With the University of Alberta being known for having some of the highest student debt in Canada, internal and external finance were a recurring topic of debate for this year’s crop of student leader hopefuls.
Candidates from the Vice-President (Operations and Finance), VP (External) and VP (Academic) were all present at Wednesday’s SUBstage forum, where they questioned each others’ visions for the future of the Students’ Union executive roles, if elected.
Opposing views on the use of the university’s online course evaluations and student representation were voiced by VP (Academic) candidates Marina Banister and Tom Patrick.
Banister said she would like to see the university use its course evaluations to determine payment or teaching staff, but Patrick pointed out the decreased participation in online evaluations between — online evaluation participation is 15 per cent lower than paper course evaluations, which is not enough to assess teaching ability.
“I personally do not think that fighting uphill battles with administration is worth it when there are low-hanging fruit and other ways that we can ensure quality of instruction,” Patrick said.
Banister said that participation rates can be remedied by having profs give class time for students in order to fill out the forums. Teaching quality will also increased by introducing a teaching tenure stream, which the SU has already recommended to the university, she said.
The VP (Academic) candidates were questioned by an audience member on their ability to accomplish their goals in holding professors accountable to their evaluations. The importance of using evaluations to determine raises and tenure were making sure that feedback is respected, and student voice can be used to find that balance, Patrick said.
“I think there are fundamental challenges between asking a professor to be a world-class researcher and to teach a 100-level class,” he said.
The candidates also spoke of their different philosophies in student representation. Banister spoke of a lack in seats for students in different levels of governance, with 23 per cent of departments lacking a student group. She wanted to make a toolkit with Discover Governance, and the university’s faculty associations to create or strengthen department groups and faculty groups. Strengthening faculty associations would also come from devising a comprehensive transition schedule that can be used to combat problems with student leader turnover.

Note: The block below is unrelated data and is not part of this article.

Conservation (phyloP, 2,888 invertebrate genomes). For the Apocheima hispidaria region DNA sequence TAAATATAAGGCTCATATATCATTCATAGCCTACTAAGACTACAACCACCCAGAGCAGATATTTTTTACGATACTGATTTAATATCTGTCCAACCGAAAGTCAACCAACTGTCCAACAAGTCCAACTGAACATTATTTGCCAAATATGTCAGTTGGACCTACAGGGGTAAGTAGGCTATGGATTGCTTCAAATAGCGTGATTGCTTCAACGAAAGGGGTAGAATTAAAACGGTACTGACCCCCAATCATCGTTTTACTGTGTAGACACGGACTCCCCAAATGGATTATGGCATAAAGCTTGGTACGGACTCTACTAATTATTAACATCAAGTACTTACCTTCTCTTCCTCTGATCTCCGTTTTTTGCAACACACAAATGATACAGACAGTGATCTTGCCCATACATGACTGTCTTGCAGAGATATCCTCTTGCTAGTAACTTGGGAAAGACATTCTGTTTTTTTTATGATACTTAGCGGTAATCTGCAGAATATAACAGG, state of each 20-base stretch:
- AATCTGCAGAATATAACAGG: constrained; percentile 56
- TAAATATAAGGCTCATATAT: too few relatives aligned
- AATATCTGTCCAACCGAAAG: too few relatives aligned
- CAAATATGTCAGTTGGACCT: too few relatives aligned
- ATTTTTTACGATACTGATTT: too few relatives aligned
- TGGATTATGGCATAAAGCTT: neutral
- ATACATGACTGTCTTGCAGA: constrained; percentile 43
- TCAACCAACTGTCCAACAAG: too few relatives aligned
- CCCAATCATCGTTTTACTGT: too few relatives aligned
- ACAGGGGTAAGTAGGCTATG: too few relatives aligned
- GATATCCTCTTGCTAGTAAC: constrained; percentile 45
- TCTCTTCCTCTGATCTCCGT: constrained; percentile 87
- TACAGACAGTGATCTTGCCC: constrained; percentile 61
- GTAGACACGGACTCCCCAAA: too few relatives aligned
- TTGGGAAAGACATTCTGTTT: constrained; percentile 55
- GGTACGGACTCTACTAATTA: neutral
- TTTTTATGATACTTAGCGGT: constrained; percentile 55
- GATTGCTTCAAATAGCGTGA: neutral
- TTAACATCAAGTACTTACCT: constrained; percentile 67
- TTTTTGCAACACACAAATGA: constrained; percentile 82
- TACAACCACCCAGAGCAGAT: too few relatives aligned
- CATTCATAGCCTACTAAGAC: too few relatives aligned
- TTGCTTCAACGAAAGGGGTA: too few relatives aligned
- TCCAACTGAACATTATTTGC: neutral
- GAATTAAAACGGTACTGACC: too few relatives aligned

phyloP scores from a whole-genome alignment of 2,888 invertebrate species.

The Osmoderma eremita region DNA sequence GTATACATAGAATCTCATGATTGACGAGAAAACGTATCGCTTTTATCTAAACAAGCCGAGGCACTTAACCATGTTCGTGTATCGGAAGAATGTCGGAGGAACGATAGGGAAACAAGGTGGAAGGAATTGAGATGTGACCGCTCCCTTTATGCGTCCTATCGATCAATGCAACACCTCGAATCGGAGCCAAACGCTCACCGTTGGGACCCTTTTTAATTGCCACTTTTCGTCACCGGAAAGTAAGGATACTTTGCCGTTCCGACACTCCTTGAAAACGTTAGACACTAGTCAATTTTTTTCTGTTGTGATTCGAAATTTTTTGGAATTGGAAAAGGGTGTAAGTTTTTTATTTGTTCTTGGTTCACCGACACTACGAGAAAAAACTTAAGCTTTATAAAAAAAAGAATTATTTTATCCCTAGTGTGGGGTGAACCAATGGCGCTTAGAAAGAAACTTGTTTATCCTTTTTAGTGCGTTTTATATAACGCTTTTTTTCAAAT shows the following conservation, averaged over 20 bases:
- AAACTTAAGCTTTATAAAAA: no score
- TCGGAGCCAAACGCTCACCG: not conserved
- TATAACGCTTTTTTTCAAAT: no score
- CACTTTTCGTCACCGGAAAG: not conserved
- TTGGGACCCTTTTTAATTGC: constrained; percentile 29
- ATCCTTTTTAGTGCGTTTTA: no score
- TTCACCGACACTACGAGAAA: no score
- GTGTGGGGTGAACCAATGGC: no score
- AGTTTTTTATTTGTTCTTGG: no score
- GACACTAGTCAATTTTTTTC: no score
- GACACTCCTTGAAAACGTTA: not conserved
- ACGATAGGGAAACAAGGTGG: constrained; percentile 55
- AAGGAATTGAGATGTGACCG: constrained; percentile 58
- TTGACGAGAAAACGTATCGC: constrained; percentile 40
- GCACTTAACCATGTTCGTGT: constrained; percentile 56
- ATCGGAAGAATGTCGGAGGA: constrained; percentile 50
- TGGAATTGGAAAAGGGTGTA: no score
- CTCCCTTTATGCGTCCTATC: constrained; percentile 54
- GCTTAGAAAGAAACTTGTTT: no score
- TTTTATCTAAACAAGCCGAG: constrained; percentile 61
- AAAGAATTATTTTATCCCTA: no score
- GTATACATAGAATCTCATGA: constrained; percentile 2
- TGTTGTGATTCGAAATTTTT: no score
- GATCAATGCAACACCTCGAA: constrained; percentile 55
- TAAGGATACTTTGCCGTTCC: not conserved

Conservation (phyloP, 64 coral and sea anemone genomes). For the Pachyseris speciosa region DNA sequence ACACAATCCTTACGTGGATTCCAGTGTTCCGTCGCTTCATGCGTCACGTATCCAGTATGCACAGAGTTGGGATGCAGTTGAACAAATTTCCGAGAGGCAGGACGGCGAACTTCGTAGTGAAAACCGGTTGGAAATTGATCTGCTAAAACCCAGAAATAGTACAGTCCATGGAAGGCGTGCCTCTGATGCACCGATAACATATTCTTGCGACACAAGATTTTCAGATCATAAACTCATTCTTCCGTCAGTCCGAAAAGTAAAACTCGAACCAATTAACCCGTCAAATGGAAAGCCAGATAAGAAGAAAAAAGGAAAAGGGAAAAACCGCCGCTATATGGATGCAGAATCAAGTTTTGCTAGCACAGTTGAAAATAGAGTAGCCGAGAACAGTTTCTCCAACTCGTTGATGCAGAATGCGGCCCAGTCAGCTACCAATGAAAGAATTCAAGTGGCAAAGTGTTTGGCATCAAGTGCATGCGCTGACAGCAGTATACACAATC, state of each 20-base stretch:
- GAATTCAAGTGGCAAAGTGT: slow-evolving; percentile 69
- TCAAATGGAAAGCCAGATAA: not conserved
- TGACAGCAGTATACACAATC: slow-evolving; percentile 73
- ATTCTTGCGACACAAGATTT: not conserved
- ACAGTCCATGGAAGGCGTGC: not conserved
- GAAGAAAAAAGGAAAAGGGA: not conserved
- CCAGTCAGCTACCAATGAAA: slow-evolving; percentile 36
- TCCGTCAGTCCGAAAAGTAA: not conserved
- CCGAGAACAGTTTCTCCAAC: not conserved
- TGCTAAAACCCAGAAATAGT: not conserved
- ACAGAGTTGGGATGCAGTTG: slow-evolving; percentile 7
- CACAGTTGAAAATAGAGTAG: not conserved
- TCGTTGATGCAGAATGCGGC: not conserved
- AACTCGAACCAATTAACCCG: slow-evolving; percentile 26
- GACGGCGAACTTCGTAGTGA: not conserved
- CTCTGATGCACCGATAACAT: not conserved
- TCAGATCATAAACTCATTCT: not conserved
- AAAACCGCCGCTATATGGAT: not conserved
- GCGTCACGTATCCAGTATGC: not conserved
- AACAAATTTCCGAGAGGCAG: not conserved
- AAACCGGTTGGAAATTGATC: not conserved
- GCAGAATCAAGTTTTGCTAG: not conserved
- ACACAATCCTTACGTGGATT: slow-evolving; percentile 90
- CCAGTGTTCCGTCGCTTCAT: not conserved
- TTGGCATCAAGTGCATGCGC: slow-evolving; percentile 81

“We need to make sure that students are represented at every level of governance,” Banister said. “From the bottom to the top.”
Patrick’s focus was on training within student governance, which he would pursue by creating a handbook for best practices. Those resources would be used to remedy problems that he has seen with student leadership in the past, such as the dissolution of last year’s Arts faculty association and the lack of student consultation in the Students’ Council decision to raise SU fees.
External candidates butt heads on federal involvement
Issues of mental health funding, student employment, and government involvement were on the docket for the Vice-President (External) race.
Candidate Patrick Cajina’s advocacy for a national post-secondary education act received backlash from his opponents, as Mike Sandare and Reed Larsen disagreed that federal input should be an appropriate focus.
Sandare called the proposed act “not really realistic,” and that federal involvement throughout the provinces would be a complete “overstepping of bounds.” Currently, post-secondary education is almost entirely regulated by provincial government, altering this structure would be an change of enormous magnitude.
Larsen agreed with Sandare, and suggested that the university push for increased funding into research from the national level.
Cajina said the proposed act would create a quality baseline for post-secondary that could be expected nationwide, comparing it to federal health care regulation. Cajina said that getting a post-decondary degree can open up avenues for social mobility, and that this baseline would protect low and middle-income students.
“We don’t seem to have a national vision of what post secondary to look like,” Cajina said. “We need to prioritize post-secondary for the students that are underrepresented in this system.”